One aspect of the drive to do away with teachers unions is the push to eliminate seniority. Seniority the "reformers" claim, allows good young teachers to be laid off while incompetent older teachers remain. I agree that happens sometimes, however I would place blame not on the seniority system, but on weak administrators who don't take the time or make the effort to help teachers improve or document reasons why they should be fired. Furthermore, most teachers who are not capable of making it in the classroom are gone within their first 5 years either because it's too hard for them, or because they are counseled out of the profession by administrators or colleagues. The United States does not have a crisis in teacher quality.
In a recent blog post, Anthony Cody asked Is Seniority for Teachers Bad for Students? He said,
In the school where I taught for 18 years, there used to be teachers who had been there for twenty or thirty years. They had a different set of gifts from those of the youthful novices, but they were of great value nonetheless. They carried the school's culture, the history of the place. We had a sense of family, and they were our elders. They served as mentors, and helped us through some tough times. They brought a sense of stability, and taught generations of children from the families of our community. As research has shown, stability is very important for our students, and instability undermines student performance.All schools need a balance of experienced and new teachers. Like a sports team, experienced players help bring a continuity to the goals of the organization and leadership to the team. Youth complements experience and brings innovation and energy. Constant turnover and lack of experienced leadership among the players is a recipe for disaster.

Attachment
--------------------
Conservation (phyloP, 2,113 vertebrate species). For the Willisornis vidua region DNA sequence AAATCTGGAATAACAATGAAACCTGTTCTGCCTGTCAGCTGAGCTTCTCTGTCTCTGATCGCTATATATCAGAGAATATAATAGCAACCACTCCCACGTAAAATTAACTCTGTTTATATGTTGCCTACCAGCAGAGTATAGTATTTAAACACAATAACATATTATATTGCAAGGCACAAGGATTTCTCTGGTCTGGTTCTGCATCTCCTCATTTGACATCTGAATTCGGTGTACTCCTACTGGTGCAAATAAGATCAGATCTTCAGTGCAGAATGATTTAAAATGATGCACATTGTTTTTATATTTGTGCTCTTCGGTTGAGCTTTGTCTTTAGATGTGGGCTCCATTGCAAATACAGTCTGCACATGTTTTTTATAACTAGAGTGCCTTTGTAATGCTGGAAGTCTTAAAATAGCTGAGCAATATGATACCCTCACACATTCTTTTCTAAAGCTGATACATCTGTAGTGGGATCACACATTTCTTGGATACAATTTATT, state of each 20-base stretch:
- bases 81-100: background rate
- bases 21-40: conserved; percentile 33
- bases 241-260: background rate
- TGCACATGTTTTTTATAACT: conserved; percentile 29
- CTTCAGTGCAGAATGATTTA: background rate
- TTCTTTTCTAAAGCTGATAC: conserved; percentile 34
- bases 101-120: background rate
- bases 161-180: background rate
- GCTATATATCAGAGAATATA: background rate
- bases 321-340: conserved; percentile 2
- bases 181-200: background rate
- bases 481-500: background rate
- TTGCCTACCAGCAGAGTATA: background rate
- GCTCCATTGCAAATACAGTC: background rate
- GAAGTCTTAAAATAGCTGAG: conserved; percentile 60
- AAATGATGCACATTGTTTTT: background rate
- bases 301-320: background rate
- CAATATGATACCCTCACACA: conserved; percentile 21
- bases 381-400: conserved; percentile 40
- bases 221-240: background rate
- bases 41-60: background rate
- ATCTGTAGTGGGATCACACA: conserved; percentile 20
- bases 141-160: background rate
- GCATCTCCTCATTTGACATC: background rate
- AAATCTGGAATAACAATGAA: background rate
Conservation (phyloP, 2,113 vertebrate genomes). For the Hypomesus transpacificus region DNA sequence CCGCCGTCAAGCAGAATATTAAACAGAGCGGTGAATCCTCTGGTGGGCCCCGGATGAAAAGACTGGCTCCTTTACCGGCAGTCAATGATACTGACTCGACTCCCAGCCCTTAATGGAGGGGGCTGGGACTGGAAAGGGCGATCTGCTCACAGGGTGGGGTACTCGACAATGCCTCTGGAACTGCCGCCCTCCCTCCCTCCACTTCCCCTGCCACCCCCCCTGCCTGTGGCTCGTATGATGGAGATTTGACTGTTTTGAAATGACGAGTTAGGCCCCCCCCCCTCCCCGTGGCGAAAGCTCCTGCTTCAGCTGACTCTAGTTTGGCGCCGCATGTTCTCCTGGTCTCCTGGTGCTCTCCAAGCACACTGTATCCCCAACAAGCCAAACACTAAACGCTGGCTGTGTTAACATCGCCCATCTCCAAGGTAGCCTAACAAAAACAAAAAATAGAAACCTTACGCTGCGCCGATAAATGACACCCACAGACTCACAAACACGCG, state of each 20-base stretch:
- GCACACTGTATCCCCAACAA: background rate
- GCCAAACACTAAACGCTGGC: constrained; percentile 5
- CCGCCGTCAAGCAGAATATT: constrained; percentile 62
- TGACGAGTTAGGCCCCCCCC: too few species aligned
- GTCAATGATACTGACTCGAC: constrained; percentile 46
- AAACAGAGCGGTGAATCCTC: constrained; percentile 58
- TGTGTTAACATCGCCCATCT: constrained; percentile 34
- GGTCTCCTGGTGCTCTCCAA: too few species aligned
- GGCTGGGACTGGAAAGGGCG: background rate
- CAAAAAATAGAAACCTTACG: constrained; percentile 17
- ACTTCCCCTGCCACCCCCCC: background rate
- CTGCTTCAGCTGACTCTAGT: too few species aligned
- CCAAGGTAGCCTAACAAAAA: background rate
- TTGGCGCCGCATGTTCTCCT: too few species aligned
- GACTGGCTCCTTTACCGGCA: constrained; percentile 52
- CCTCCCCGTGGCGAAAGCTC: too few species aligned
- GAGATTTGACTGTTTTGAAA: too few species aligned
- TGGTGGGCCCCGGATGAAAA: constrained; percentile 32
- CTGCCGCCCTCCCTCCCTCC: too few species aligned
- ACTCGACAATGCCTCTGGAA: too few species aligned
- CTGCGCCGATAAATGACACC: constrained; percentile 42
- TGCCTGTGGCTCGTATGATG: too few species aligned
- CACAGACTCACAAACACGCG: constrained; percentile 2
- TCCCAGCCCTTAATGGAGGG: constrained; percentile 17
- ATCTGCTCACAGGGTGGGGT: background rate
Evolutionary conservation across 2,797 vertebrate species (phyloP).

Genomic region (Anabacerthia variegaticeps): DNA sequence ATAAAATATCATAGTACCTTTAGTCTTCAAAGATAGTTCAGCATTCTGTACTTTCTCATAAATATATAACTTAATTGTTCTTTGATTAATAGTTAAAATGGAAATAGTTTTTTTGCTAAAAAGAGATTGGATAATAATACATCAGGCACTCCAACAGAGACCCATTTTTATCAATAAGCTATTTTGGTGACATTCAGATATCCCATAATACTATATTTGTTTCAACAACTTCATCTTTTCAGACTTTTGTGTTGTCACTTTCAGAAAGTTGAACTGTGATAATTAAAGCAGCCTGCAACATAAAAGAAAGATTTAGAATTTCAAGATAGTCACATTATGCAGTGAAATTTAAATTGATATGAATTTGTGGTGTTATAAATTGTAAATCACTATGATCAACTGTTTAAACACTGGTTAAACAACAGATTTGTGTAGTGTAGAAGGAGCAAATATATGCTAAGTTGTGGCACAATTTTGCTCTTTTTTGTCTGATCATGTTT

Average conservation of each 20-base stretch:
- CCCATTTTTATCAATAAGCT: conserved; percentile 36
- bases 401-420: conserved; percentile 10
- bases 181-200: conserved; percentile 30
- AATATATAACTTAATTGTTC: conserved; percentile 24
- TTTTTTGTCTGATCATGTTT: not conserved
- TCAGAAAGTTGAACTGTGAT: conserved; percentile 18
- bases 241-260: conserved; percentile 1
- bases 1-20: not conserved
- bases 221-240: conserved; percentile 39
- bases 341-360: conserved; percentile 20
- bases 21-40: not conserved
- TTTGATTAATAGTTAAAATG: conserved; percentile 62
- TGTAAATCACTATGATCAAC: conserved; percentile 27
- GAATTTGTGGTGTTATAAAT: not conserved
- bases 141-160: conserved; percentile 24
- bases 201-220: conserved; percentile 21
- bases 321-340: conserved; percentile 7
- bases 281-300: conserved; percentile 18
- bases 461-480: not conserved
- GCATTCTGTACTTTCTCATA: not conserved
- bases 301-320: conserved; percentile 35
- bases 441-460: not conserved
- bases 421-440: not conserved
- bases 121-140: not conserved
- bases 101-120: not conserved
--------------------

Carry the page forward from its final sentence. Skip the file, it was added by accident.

There is a reason that states (and nations like Finland) with strong teacher unions tend to have better education systems. When we invest in schools, and give teachers a sense that their experience and expertise is honored, that they will have academic freedom and autonomy in the classroom, they are happier with their work. They stick with it, and are driven, not by a fear that their students' scores will be low resulting in the loss of pay or job security. They are driven by their passion to inspire their students with new challenges, to create outstanding work, to investigate the world around them in new ways. This sort of teaching is not the product of some perfectly aligned testing and evaluation system. It is the product of the passion for teaching and learning that drew so many of us to work with children in the first place.We cannot build -- or in our case, rebuild -- a great public education system without a solid foundation of excellent teachers. The current tendency to blame teachers and their unions for all the problems facing American schools will turn out to have the consequence -- unintended or not -- of lowering the number and quality of teachers. The "best and the brightest" will make other career choices...and the children most in need of help from high quality educators won't get it.
*References to charters generally imply corporate, for-profit charter schools. Quotes from other writers reflect their opinions only. See It's Important to Look in a Mirror Now and Then.
Stop the Testing Insanity!